Although the vast majority of time the person in the vehicle that has been rear ended will not in any way be responsible for the accident, in some situations this will not be the case. For example, if you suddenly swerve into another person’s lane, and slam on your brakes, you could very well be entirely liable for the accident, even if you are rear-ended. Another example is when you stop suddenly for no apparent reason, such as stopping while traveling through an intersection on a green light. In such circumstances, there can be shared liability between yourself, and the person who struck you. Section 162 of the Motor Vehicle Act can also come into play when you are following someone too closely.
In Langille v. Marchant, the Plaintiff rear ended another vehicle on a bridge. She then got out to go speak to the other driver. She did not activate her hazard lights in any way. Another vehicle struck the Plaintiff’s vehicle from behind as it attempted to avoid the accident. The trial judge ruled that the Plaintiff was 60% at fault, whereas the Defendant was 40% at fault. The Plaintiff appealed to the British Columbia Court of Appeal, however the appeal was dismissed, with the original liability determination remaining intact.
 Activating emergency flashers is a step Ms. Langille certainly could have taken. It was open to the trial judge to find that it was negligent on the part of Ms. Langille to obtain particulars from the other driver before ensuring the safety of the location of the accident, or at least improving the situation for oncoming drivers by activating her flashers. It was also open to the trial judge to find doing so would have reduced the likelihood of impact or the severity of the impact that occurred. That is the logical implication of the finding that Ms. Marchant’s late recognition of the hazard caused or contributed to the accident. The activation of flashers would have made Ms. Langille’s car more visible and made it harder for Ms. Marchant to fail to notice its presence or note earlier that it was not moving, and to take earlier evasive measures.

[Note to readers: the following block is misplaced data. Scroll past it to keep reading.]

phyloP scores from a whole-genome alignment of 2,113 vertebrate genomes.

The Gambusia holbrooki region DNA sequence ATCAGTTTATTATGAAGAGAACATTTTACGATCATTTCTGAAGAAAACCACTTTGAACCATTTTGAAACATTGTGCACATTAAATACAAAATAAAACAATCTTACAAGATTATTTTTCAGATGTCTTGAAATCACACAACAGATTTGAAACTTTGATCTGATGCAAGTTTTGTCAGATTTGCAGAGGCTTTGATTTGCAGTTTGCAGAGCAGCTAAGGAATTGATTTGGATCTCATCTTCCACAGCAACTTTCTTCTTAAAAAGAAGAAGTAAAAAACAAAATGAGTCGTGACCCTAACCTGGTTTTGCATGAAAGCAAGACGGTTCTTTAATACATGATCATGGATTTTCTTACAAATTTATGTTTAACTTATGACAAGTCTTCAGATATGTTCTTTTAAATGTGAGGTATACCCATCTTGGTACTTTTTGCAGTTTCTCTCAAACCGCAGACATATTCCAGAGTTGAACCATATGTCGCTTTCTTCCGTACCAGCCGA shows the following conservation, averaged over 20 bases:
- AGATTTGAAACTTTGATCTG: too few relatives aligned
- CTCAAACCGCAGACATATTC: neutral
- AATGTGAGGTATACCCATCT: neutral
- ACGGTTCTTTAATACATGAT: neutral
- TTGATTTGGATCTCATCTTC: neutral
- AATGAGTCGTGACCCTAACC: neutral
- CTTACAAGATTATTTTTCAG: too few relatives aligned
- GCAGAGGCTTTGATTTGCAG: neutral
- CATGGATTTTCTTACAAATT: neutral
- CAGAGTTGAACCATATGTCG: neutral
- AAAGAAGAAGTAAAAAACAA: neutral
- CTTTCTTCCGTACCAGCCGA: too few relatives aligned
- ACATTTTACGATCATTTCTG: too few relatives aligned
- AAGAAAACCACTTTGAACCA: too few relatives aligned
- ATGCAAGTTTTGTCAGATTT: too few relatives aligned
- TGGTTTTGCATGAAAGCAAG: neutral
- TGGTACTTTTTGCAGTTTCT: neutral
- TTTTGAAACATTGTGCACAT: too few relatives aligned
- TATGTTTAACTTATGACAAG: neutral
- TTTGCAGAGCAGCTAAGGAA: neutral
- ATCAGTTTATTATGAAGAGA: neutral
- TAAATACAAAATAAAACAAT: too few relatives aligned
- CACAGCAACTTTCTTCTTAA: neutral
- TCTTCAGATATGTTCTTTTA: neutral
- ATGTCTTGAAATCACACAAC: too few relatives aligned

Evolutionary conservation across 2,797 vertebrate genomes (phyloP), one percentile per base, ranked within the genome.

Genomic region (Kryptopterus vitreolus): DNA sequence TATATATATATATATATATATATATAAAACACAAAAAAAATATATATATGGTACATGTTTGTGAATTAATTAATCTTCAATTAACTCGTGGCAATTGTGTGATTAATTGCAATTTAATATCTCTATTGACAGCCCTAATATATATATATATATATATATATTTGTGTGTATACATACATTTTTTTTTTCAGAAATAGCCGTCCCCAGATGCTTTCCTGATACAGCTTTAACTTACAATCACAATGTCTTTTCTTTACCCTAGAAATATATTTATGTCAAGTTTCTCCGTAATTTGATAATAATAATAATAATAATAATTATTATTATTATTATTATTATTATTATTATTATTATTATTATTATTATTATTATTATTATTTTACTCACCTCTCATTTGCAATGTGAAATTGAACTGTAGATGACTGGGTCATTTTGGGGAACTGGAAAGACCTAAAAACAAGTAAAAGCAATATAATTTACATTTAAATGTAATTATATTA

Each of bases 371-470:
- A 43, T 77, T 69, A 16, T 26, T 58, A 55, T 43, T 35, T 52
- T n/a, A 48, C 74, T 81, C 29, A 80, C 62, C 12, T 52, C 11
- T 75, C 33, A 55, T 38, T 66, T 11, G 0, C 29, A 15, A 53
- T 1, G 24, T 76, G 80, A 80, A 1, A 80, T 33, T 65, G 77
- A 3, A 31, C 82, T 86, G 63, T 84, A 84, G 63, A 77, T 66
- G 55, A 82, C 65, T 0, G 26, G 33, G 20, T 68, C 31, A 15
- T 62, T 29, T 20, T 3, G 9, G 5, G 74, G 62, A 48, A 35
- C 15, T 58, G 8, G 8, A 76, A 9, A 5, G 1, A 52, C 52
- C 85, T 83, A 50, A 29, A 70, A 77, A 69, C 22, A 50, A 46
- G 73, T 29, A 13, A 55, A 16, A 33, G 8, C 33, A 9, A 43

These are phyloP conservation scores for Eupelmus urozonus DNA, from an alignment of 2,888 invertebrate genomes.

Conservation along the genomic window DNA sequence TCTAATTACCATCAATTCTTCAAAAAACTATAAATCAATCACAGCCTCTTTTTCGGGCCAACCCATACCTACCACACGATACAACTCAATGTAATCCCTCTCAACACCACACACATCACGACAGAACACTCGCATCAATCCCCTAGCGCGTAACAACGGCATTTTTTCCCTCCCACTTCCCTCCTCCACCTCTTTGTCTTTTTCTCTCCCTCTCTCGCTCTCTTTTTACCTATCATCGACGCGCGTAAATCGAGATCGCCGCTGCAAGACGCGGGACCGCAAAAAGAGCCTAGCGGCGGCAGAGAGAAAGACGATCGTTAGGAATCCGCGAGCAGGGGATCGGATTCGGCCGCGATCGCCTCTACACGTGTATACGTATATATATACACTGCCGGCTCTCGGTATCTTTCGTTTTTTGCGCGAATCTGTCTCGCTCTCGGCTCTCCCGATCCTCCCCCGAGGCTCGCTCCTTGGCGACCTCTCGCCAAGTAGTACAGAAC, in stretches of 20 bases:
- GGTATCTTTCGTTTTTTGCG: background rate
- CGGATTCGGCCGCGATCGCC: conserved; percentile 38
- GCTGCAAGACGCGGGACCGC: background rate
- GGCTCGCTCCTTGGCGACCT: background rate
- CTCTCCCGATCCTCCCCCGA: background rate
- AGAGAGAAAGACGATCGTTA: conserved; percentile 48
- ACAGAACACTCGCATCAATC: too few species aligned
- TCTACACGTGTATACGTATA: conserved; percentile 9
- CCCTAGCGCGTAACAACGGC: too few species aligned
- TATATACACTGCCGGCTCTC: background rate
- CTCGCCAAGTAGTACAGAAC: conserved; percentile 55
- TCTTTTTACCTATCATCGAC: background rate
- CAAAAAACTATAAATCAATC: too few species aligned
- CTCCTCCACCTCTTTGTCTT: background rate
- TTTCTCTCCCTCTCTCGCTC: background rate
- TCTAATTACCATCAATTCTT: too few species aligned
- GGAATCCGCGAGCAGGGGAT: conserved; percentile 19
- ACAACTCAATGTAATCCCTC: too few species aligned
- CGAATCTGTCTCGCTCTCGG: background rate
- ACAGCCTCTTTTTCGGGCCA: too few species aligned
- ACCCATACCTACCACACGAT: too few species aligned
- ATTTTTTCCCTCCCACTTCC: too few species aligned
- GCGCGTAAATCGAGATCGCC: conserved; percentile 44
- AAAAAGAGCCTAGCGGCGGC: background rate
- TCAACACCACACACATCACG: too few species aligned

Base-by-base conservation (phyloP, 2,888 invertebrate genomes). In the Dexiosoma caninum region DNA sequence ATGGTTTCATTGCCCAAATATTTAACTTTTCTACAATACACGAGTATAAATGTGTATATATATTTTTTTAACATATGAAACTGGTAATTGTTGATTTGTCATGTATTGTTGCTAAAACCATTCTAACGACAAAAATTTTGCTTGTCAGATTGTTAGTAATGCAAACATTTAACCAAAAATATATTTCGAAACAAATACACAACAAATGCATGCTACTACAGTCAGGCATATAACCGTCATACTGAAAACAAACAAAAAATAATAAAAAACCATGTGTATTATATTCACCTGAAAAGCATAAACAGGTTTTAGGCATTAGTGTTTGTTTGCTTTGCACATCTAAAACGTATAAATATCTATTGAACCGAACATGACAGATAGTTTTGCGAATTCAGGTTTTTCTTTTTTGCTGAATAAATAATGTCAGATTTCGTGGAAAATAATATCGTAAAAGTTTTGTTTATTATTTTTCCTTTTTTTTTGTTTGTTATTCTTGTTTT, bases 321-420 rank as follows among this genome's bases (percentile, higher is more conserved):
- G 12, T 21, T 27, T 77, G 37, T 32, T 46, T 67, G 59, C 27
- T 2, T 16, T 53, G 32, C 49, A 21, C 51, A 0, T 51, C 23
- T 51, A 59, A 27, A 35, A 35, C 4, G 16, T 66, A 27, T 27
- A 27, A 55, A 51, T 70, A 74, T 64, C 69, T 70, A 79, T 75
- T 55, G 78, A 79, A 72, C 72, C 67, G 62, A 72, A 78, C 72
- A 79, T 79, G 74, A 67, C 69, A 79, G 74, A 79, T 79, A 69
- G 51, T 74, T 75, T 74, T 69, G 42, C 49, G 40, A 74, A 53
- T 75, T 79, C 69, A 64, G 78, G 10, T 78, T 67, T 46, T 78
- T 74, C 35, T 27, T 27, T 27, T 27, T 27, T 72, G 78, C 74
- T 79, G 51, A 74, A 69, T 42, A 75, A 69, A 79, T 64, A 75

I would not disturb the trial judge’s findings that it was negligent to turn off the car and leave only its running lights on in the middle of a busy bridge at night in a location where one would not expect vehicles to be stopped, nor would I disturb the finding that the negligence contributed to the accident.